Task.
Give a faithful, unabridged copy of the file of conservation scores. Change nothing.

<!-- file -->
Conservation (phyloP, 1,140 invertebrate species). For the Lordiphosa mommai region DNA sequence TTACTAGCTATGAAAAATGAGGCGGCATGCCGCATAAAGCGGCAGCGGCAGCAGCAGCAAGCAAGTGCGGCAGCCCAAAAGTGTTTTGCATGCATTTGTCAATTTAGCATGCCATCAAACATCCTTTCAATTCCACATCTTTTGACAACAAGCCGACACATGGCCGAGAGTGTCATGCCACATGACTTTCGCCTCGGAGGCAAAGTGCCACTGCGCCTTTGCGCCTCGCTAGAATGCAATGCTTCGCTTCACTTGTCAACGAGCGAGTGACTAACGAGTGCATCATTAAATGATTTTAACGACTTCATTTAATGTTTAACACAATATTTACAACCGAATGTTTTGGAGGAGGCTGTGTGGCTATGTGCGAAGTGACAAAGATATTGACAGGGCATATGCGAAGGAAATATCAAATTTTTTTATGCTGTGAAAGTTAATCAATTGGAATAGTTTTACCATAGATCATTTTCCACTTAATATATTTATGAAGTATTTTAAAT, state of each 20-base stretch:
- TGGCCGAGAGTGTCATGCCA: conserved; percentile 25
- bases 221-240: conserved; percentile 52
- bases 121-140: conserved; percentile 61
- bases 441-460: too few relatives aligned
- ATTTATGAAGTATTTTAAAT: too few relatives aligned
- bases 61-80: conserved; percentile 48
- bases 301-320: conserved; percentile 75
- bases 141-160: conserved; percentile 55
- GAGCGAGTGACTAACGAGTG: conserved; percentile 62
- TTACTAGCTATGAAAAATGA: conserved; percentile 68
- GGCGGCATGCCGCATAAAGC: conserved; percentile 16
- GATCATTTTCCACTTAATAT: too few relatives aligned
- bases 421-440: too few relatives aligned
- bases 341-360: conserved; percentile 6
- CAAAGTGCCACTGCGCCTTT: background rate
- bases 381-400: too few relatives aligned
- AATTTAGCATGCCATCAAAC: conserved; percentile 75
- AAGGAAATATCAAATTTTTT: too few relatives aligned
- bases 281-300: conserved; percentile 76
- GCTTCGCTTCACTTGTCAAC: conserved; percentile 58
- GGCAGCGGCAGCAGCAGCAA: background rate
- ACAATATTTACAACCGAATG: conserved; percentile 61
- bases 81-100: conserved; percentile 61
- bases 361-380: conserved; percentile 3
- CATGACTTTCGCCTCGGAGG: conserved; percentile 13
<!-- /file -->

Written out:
Conservation (phyloP, 1,140 invertebrate species). For the Lordiphosa mommai region DNA sequence TTACTAGCTATGAAAAATGAGGCGGCATGCCGCATAAAGCGGCAGCGGCAGCAGCAGCAAGCAAGTGCGGCAGCCCAAAAGTGTTTTGCATGCATTTGTCAATTTAGCATGCCATCAAACATCCTTTCAATTCCACATCTTTTGACAACAAGCCGACACATGGCCGAGAGTGTCATGCCACATGACTTTCGCCTCGGAGGCAAAGTGCCACTGCGCCTTTGCGCCTCGCTAGAATGCAATGCTTCGCTTCACTTGTCAACGAGCGAGTGACTAACGAGTGCATCATTAAATGATTTTAACGACTTCATTTAATGTTTAACACAATATTTACAACCGAATGTTTTGGAGGAGGCTGTGTGGCTATGTGCGAAGTGACAAAGATATTGACAGGGCATATGCGAAGGAAATATCAAATTTTTTTATGCTGTGAAAGTTAATCAATTGGAATAGTTTTACCATAGATCATTTTCCACTTAATATATTTATGAAGTATTTTAAAT, state of each 20-base stretch:
- TGGCCGAGAGTGTCATGCCA: conserved; percentile 25
- bases 221-240: conserved; percentile 52
- bases 121-140: conserved; percentile 61
- bases 441-460: too few relatives aligned
- ATTTATGAAGTATTTTAAAT: too few relatives aligned
- bases 61-80: conserved; percentile 48
- bases 301-320: conserved; percentile 75
- bases 141-160: conserved; percentile 55
- GAGCGAGTGACTAACGAGTG: conserved; percentile 62
- TTACTAGCTATGAAAAATGA: conserved; percentile 68
- GGCGGCATGCCGCATAAAGC: conserved; percentile 16
- GATCATTTTCCACTTAATAT: too few relatives aligned
- bases 421-440: too few relatives aligned
- bases 341-360: conserved; percentile 6
- CAAAGTGCCACTGCGCCTTT: background rate
- bases 381-400: too few relatives aligned
- AATTTAGCATGCCATCAAAC: conserved; percentile 75
- AAGGAAATATCAAATTTTTT: too few relatives aligned
- bases 281-300: conserved; percentile 76
- GCTTCGCTTCACTTGTCAAC: conserved; percentile 58
- GGCAGCGGCAGCAGCAGCAA: background rate
- ACAATATTTACAACCGAATG: conserved; percentile 61
- bases 81-100: conserved; percentile 61
- bases 361-380: conserved; percentile 3
- CATGACTTTCGCCTCGGAGG: conserved; percentile 13